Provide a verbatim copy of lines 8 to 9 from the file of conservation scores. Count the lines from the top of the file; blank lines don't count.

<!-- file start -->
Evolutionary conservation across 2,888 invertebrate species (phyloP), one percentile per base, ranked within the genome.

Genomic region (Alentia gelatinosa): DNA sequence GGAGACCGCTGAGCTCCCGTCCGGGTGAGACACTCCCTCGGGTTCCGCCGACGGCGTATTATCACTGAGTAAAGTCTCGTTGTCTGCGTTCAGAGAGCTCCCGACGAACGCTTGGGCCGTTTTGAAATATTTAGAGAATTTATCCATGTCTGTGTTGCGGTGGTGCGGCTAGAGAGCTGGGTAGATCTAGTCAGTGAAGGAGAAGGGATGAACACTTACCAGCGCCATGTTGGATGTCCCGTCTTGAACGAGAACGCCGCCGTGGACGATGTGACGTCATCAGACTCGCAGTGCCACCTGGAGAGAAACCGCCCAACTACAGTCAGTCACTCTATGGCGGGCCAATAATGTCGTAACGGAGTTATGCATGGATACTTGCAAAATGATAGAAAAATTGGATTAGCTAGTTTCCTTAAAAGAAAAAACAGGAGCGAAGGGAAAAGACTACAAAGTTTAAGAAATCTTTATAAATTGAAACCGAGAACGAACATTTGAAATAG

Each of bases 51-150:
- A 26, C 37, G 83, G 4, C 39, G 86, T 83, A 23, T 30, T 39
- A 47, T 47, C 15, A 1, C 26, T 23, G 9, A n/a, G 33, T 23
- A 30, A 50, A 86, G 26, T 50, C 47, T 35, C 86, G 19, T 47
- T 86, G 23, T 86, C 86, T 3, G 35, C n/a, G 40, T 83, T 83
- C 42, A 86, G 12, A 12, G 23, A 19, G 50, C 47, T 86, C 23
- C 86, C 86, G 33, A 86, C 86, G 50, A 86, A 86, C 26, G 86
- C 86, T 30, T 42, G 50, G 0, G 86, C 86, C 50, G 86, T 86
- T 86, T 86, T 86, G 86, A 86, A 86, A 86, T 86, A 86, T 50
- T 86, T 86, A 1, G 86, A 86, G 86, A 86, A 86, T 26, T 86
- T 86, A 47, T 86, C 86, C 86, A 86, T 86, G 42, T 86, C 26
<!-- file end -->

- C 42, A 86, G 12, A 12, G 23, A 19, G 50, C 47, T 86, C 23
- C 86, C 86, G 33, A 86, C 86, G 50, A 86, A 86, C 26, G 86